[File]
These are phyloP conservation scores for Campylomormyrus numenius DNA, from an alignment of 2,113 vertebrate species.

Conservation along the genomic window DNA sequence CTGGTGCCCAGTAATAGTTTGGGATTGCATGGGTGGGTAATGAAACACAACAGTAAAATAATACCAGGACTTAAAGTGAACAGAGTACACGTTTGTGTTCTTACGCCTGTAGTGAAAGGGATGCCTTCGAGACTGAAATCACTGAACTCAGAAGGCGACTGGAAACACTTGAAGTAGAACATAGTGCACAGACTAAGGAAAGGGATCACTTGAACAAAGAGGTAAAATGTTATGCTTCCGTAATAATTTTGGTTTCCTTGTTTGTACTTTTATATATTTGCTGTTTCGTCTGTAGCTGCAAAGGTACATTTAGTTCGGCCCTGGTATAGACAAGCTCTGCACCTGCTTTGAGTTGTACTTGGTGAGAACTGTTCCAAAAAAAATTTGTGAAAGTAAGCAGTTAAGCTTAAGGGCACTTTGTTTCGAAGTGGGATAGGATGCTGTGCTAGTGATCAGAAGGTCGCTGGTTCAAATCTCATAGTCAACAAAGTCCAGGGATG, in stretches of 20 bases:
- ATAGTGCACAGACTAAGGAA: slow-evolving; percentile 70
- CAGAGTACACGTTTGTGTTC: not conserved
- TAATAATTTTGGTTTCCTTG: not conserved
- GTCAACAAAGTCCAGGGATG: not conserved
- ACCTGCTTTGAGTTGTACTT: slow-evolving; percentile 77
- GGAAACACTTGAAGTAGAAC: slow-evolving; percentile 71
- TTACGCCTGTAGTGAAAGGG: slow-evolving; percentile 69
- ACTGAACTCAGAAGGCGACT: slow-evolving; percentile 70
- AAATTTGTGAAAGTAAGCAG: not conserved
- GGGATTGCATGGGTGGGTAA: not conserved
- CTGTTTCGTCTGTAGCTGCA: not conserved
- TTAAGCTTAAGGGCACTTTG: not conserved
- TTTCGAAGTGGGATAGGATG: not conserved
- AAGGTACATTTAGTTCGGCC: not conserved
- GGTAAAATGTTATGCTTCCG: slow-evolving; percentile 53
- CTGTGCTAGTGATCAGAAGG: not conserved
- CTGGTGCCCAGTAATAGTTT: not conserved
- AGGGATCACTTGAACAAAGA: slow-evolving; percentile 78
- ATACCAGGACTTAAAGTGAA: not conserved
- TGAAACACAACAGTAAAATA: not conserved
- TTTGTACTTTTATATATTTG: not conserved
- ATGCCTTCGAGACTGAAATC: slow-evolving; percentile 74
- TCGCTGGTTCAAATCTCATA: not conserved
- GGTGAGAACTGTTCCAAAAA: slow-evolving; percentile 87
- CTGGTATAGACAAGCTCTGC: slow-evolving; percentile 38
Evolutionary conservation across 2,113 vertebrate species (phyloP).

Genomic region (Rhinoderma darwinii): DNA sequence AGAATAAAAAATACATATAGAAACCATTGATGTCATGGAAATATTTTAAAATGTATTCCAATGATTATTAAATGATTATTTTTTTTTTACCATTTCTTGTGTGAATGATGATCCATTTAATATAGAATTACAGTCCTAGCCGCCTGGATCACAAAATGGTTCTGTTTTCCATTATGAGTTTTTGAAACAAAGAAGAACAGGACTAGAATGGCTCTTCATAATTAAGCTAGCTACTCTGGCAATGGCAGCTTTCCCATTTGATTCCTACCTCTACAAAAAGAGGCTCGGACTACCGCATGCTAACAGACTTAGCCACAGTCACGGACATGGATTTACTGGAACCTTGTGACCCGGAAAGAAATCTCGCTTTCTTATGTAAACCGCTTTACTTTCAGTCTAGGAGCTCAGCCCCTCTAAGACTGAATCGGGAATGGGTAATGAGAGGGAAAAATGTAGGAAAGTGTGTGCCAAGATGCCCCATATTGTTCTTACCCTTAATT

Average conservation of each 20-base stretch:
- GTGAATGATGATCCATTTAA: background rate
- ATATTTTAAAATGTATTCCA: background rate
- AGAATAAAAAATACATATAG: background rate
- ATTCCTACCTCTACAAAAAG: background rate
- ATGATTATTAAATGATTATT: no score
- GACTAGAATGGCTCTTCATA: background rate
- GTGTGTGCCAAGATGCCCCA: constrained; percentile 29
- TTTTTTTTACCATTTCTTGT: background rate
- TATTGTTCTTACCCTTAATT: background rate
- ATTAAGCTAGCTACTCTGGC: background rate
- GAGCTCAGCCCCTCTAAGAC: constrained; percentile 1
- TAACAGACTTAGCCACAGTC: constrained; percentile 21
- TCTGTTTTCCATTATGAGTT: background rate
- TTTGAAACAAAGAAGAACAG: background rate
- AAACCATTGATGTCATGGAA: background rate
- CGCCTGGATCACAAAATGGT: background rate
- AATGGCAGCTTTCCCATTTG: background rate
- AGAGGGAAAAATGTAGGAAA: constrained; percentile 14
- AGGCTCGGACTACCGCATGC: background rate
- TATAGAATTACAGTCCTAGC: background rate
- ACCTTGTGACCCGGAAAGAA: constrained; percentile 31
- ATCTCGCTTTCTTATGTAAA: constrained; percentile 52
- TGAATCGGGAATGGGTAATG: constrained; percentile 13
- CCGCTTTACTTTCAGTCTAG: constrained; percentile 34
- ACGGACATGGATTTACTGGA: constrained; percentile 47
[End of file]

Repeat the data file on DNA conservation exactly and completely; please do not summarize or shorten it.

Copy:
These are phyloP conservation scores for Campylomormyrus numenius DNA, from an alignment of 2,113 vertebrate species.

Conservation along the genomic window DNA sequence CTGGTGCCCAGTAATAGTTTGGGATTGCATGGGTGGGTAATGAAACACAACAGTAAAATAATACCAGGACTTAAAGTGAACAGAGTACACGTTTGTGTTCTTACGCCTGTAGTGAAAGGGATGCCTTCGAGACTGAAATCACTGAACTCAGAAGGCGACTGGAAACACTTGAAGTAGAACATAGTGCACAGACTAAGGAAAGGGATCACTTGAACAAAGAGGTAAAATGTTATGCTTCCGTAATAATTTTGGTTTCCTTGTTTGTACTTTTATATATTTGCTGTTTCGTCTGTAGCTGCAAAGGTACATTTAGTTCGGCCCTGGTATAGACAAGCTCTGCACCTGCTTTGAGTTGTACTTGGTGAGAACTGTTCCAAAAAAAATTTGTGAAAGTAAGCAGTTAAGCTTAAGGGCACTTTGTTTCGAAGTGGGATAGGATGCTGTGCTAGTGATCAGAAGGTCGCTGGTTCAAATCTCATAGTCAACAAAGTCCAGGGATG, in stretches of 20 bases:
- ATAGTGCACAGACTAAGGAA: slow-evolving; percentile 70
- CAGAGTACACGTTTGTGTTC: not conserved
- TAATAATTTTGGTTTCCTTG: not conserved
- GTCAACAAAGTCCAGGGATG: not conserved
- ACCTGCTTTGAGTTGTACTT: slow-evolving; percentile 77
- GGAAACACTTGAAGTAGAAC: slow-evolving; percentile 71
- TTACGCCTGTAGTGAAAGGG: slow-evolving; percentile 69
- ACTGAACTCAGAAGGCGACT: slow-evolving; percentile 70
- AAATTTGTGAAAGTAAGCAG: not conserved
- GGGATTGCATGGGTGGGTAA: not conserved
- CTGTTTCGTCTGTAGCTGCA: not conserved
- TTAAGCTTAAGGGCACTTTG: not conserved
- TTTCGAAGTGGGATAGGATG: not conserved
- AAGGTACATTTAGTTCGGCC: not conserved
- GGTAAAATGTTATGCTTCCG: slow-evolving; percentile 53
- CTGTGCTAGTGATCAGAAGG: not conserved
- CTGGTGCCCAGTAATAGTTT: not conserved
- AGGGATCACTTGAACAAAGA: slow-evolving; percentile 78
- ATACCAGGACTTAAAGTGAA: not conserved
- TGAAACACAACAGTAAAATA: not conserved
- TTTGTACTTTTATATATTTG: not conserved
- ATGCCTTCGAGACTGAAATC: slow-evolving; percentile 74
- TCGCTGGTTCAAATCTCATA: not conserved
- GGTGAGAACTGTTCCAAAAA: slow-evolving; percentile 87
- CTGGTATAGACAAGCTCTGC: slow-evolving; percentile 38
Evolutionary conservation across 2,113 vertebrate species (phyloP).

Genomic region (Rhinoderma darwinii): DNA sequence AGAATAAAAAATACATATAGAAACCATTGATGTCATGGAAATATTTTAAAATGTATTCCAATGATTATTAAATGATTATTTTTTTTTTACCATTTCTTGTGTGAATGATGATCCATTTAATATAGAATTACAGTCCTAGCCGCCTGGATCACAAAATGGTTCTGTTTTCCATTATGAGTTTTTGAAACAAAGAAGAACAGGACTAGAATGGCTCTTCATAATTAAGCTAGCTACTCTGGCAATGGCAGCTTTCCCATTTGATTCCTACCTCTACAAAAAGAGGCTCGGACTACCGCATGCTAACAGACTTAGCCACAGTCACGGACATGGATTTACTGGAACCTTGTGACCCGGAAAGAAATCTCGCTTTCTTATGTAAACCGCTTTACTTTCAGTCTAGGAGCTCAGCCCCTCTAAGACTGAATCGGGAATGGGTAATGAGAGGGAAAAATGTAGGAAAGTGTGTGCCAAGATGCCCCATATTGTTCTTACCCTTAATT

Average conservation of each 20-base stretch:
- GTGAATGATGATCCATTTAA: background rate
- ATATTTTAAAATGTATTCCA: background rate
- AGAATAAAAAATACATATAG: background rate
- ATTCCTACCTCTACAAAAAG: background rate
- ATGATTATTAAATGATTATT: no score
- GACTAGAATGGCTCTTCATA: background rate
- GTGTGTGCCAAGATGCCCCA: constrained; percentile 29
- TTTTTTTTACCATTTCTTGT: background rate
- TATTGTTCTTACCCTTAATT: background rate
- ATTAAGCTAGCTACTCTGGC: background rate
- GAGCTCAGCCCCTCTAAGAC: constrained; percentile 1
- TAACAGACTTAGCCACAGTC: constrained; percentile 21
- TCTGTTTTCCATTATGAGTT: background rate
- TTTGAAACAAAGAAGAACAG: background rate
- AAACCATTGATGTCATGGAA: background rate
- CGCCTGGATCACAAAATGGT: background rate
- AATGGCAGCTTTCCCATTTG: background rate
- AGAGGGAAAAATGTAGGAAA: constrained; percentile 14
- AGGCTCGGACTACCGCATGC: background rate
- TATAGAATTACAGTCCTAGC: background rate
- ACCTTGTGACCCGGAAAGAA: constrained; percentile 31
- ATCTCGCTTTCTTATGTAAA: constrained; percentile 52
- TGAATCGGGAATGGGTAATG: constrained; percentile 13
- CCGCTTTACTTTCAGTCTAG: constrained; percentile 34
- ACGGACATGGATTTACTGGA: constrained; percentile 47